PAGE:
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Dog Ownership

What do we call our relationship with dogs – we’re not “Owners”?

Recently, I read an article by Nancy Kay, DVM, DACVIM, entitled Why the Term “Pet Owner” Just Doesn’t Work for Me that spoke so clearly to how I feel.  (http://www.vetstreet.com/our-pet-experts/why-the-term-pet-owner-just-doesnt-work-for-me  – January 21, 2013)

Total Agreement

In my humble opinion, to use the term “Ownership” when speaking of “a living, breathing creature with whom we share a rich and meaningful relationship,” is simply out of alignment. 

Why Is There No Other Word? 

Dr. Kay does offer other words to consider: 


She mentions “Guardian,” saying it sounds stodgy.   “Boring,” “dull” and “uninteresting” are synonyms for “stodgy.”  Anyone who has ever had or lived with a puppy or a dog knows there is NO way on the planet that those words can be included in a statement about having a dog!  So “Guardian” is OUT. 

“Mom” and “Dad” 

The words “Mom” and “Dad” come up in her article, too, and, while I’ve loved every dog I’ve ever lived with, I never really considered myself the dog’s “Mom” – mainly because he or she already had one.  Bye-bye, Mom and Dad! 


Another word that Dr. Kay referenced is “Caregiver.”  That sounds like my new puppy is an old man or woman who needs to be taken care of.  Now, certainly, I will be taking care of my new puppy, but not in the manner conjured by that term.  See ya, Caregiver. 

Fur Parent/Fur Baby 

The final phrase Dr. Kay considered – which is currently very popular – is “Fur Parent.”  Along the same line is “Pet Parent,” which is also popular.  

These, of course, are similar to “Mom” or “Dad”; and I find I’m not as resistant to them as to “Mom” or “Dad.”  It’s isn’t particularly a “stretch” for to think of my dog as my “fur baby” . . . 

If I had children, perhaps those terms might be less acceptable.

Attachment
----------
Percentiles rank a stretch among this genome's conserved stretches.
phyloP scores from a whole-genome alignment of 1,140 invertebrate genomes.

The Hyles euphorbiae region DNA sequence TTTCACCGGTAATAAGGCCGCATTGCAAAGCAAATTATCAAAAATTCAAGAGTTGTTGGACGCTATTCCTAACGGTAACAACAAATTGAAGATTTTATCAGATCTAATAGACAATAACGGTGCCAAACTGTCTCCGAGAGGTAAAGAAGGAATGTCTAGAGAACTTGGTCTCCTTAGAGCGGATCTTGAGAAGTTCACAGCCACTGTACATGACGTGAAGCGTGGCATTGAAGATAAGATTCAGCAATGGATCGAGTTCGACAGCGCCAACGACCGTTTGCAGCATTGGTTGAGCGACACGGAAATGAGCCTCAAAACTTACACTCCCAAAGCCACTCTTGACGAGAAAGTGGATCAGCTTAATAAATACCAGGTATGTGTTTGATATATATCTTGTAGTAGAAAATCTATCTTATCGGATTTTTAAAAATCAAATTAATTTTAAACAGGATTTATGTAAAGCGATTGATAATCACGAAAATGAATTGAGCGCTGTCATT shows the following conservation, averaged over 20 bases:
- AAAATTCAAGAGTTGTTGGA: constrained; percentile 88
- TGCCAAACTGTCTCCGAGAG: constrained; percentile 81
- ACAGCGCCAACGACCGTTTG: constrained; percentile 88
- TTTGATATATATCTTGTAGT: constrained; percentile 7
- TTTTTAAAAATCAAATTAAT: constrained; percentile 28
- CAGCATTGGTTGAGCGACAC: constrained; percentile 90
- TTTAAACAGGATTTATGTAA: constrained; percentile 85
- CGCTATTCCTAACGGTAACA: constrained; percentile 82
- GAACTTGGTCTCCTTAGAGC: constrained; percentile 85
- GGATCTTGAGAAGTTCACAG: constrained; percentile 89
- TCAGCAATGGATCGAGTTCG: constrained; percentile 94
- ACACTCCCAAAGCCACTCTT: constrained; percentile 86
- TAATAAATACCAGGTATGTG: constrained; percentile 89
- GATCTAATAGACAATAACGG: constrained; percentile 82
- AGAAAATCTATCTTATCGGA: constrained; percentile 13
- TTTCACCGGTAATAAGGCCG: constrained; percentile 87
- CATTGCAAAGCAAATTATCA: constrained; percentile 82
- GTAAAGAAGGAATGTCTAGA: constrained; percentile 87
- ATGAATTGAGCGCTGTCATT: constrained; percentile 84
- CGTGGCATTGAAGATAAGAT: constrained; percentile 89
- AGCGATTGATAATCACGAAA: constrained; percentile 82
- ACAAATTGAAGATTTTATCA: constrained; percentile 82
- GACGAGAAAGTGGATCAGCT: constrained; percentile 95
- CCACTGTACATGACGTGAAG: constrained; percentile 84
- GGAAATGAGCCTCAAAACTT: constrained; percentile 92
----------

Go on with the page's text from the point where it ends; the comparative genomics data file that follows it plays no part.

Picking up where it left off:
The terms “Fur Parent” and “Fur Baby” are not totally rejected. 

Left Wanting   

The fact that there seems to be no word in the English language to substitute for the onerous “Owner,” suggests that our communication tool is wanting.  In what other relationships or experiences do we not have a word that is actually applicable?  But I digress.  (That is a whole other conversation, isn’t it?) 

A Better Word   

So far, the best word I know to describe the relationships I’ve had with dogs all my life is “Friend.” 

A good friend is loyal and accepts you for who you are – during the good and bad times.  A good friend is honest, present and trustworthy. 

These are all ways I would describe my dog, and they are, basically, the description of “a good friend” given at https://wonderopolis.org/

Vocabulary.com defines “friend” this way: 

“A person you know well and regard with affection and trust” 

They say: 

“A friend is your buddy, your pal, your amigo, your comrade.  You know, someone you trust and like enough to hang out with on a regular basis.” 

Doesn’t that say it all – clearly and simply? 

That site goes on to say: 

“Friends are the people you can count on, the ones that make you laugh and throw you birthday parties.   Enemies are generally the mean ones.”  (vocabulary.com) 

Admittedly, I can’t think of the last time my dog threw a birthday party for me, but I CAN remember being very happy in her company on my birthday. 

Pet Ownership

I don’t want to “own” a dog as much as I want to share the experiences of life with him or her that uplift both of us.  I want to love that animal and allow him or her to love me.  I want to allow that dog to teach me unconditional love, and make me a better person who is able to contribute to the betterment of the planet so we can all thrive. 

Check my post:  “The Owner Says I Can’t Have a Dog!”  (https://wetnosecentral.com/the-owner-says-i-cant-have-a-dog/)



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